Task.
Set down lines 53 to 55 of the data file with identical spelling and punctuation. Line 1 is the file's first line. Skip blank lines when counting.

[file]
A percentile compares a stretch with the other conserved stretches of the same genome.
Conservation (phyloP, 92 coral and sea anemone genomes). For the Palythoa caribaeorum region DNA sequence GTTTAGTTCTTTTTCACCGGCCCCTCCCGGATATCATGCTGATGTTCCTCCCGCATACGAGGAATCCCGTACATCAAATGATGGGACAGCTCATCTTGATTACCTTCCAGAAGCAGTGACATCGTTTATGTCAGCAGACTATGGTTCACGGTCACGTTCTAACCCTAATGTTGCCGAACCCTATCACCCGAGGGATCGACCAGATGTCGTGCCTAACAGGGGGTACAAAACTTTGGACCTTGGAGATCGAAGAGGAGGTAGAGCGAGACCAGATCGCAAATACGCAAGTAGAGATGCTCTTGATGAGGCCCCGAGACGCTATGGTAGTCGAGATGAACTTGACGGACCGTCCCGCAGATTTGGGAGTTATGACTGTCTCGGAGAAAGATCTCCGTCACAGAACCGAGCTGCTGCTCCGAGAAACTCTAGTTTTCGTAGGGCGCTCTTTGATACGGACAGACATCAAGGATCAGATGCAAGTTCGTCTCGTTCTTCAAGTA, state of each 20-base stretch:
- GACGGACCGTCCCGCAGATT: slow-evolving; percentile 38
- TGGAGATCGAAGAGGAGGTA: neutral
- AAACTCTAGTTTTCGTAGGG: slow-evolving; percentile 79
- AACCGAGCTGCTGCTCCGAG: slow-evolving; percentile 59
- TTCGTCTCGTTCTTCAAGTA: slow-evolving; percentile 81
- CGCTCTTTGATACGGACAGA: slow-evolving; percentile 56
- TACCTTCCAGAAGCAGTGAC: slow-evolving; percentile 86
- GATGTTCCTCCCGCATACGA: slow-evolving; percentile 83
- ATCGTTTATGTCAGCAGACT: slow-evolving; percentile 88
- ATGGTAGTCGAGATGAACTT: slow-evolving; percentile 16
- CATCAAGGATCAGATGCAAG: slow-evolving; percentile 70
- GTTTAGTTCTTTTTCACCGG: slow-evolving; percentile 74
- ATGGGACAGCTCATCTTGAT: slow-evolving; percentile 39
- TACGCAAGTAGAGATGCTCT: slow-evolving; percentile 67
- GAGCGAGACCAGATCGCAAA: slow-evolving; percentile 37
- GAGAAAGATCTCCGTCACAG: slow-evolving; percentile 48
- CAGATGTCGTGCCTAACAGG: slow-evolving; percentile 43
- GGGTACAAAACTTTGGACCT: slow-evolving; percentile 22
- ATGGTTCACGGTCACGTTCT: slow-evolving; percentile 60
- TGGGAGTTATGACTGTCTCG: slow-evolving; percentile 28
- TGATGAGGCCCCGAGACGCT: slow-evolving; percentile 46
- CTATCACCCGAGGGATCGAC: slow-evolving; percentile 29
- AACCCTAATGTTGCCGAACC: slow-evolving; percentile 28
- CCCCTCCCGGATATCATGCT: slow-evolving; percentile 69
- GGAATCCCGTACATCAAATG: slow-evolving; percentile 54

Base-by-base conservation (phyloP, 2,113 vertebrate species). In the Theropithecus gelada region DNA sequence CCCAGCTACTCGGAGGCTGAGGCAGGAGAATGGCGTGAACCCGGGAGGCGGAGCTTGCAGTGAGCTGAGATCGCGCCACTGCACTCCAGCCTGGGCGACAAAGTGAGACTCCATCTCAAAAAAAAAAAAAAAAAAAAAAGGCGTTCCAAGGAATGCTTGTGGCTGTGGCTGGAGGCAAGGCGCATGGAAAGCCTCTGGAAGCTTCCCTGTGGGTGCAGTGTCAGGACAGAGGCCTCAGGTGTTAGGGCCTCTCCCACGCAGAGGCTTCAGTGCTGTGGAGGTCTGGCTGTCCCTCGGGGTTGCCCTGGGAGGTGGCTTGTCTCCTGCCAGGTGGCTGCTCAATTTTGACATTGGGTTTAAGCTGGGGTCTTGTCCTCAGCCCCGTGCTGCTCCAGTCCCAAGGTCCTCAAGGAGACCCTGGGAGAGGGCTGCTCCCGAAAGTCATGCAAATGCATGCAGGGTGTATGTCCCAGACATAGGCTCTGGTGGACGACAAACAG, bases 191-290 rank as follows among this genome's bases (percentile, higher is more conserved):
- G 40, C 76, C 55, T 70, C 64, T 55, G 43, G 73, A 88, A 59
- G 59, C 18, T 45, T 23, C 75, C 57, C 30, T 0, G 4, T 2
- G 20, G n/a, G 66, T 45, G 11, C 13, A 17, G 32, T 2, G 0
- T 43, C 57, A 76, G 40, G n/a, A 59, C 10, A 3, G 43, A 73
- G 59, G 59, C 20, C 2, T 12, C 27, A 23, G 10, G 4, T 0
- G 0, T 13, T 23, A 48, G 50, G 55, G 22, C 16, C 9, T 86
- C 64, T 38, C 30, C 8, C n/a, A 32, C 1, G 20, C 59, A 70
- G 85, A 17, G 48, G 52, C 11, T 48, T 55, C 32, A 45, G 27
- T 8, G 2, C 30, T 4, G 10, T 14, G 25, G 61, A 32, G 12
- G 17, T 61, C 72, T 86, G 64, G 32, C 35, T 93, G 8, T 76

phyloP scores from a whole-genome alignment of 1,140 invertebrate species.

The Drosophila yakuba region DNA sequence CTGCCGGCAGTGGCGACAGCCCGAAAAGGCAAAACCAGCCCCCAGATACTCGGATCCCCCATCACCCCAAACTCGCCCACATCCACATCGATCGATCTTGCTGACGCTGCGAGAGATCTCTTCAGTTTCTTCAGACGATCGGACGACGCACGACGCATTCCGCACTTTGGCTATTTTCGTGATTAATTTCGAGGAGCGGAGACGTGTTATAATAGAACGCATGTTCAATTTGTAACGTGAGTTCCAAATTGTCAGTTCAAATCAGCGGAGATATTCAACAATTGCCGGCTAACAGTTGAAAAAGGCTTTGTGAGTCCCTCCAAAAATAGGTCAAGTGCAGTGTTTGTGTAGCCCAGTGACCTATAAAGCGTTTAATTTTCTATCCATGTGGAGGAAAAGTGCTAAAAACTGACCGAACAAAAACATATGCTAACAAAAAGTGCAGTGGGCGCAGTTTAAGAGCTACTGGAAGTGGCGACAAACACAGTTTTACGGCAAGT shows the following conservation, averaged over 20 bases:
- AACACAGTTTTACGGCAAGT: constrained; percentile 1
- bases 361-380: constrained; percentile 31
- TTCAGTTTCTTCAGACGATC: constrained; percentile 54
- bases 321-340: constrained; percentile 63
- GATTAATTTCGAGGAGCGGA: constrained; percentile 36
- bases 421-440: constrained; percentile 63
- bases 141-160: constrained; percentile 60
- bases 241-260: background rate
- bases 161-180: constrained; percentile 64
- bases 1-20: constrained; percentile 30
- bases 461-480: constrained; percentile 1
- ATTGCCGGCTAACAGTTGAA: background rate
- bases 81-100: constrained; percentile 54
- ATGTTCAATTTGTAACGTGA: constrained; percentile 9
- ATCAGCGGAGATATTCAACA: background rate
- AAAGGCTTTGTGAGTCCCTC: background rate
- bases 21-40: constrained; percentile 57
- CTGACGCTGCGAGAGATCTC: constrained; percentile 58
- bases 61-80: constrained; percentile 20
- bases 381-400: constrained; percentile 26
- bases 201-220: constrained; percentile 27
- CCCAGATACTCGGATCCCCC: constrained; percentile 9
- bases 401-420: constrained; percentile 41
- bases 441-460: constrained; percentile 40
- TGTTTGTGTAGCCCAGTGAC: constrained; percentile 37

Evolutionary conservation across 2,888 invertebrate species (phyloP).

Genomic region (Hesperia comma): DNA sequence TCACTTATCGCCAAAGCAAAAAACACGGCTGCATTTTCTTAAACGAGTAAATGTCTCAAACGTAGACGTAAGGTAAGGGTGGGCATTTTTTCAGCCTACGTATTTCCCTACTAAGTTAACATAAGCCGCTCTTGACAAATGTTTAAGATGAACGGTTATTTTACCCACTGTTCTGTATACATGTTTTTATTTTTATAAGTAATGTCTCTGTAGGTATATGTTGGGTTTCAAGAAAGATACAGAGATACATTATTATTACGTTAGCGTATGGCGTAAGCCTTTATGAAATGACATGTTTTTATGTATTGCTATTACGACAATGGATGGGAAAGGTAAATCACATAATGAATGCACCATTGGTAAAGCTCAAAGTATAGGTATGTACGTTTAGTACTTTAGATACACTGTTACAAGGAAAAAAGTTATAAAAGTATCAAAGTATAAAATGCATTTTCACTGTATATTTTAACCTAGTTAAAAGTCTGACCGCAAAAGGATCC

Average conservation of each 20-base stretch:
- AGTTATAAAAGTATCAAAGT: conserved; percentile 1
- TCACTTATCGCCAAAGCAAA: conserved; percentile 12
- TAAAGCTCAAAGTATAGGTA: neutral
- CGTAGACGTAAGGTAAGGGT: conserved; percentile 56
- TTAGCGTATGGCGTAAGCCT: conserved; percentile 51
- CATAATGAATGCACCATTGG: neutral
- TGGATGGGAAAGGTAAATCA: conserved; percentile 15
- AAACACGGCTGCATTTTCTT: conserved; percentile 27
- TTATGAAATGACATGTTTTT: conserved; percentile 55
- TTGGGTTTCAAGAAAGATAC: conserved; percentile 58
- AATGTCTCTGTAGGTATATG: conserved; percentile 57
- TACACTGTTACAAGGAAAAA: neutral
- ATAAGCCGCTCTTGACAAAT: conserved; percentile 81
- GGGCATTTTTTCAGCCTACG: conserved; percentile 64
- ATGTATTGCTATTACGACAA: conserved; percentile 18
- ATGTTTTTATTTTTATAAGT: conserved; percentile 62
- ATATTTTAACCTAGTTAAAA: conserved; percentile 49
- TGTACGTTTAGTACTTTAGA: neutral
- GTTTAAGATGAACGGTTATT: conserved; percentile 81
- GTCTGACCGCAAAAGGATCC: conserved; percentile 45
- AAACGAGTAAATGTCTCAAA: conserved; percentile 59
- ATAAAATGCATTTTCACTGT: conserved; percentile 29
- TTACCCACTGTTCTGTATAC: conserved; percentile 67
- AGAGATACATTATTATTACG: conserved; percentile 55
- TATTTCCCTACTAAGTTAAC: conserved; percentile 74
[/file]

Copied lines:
- bases 81-100: constrained; percentile 54
- ATGTTCAATTTGTAACGTGA: constrained; percentile 9
- ATCAGCGGAGATATTCAACA: background rate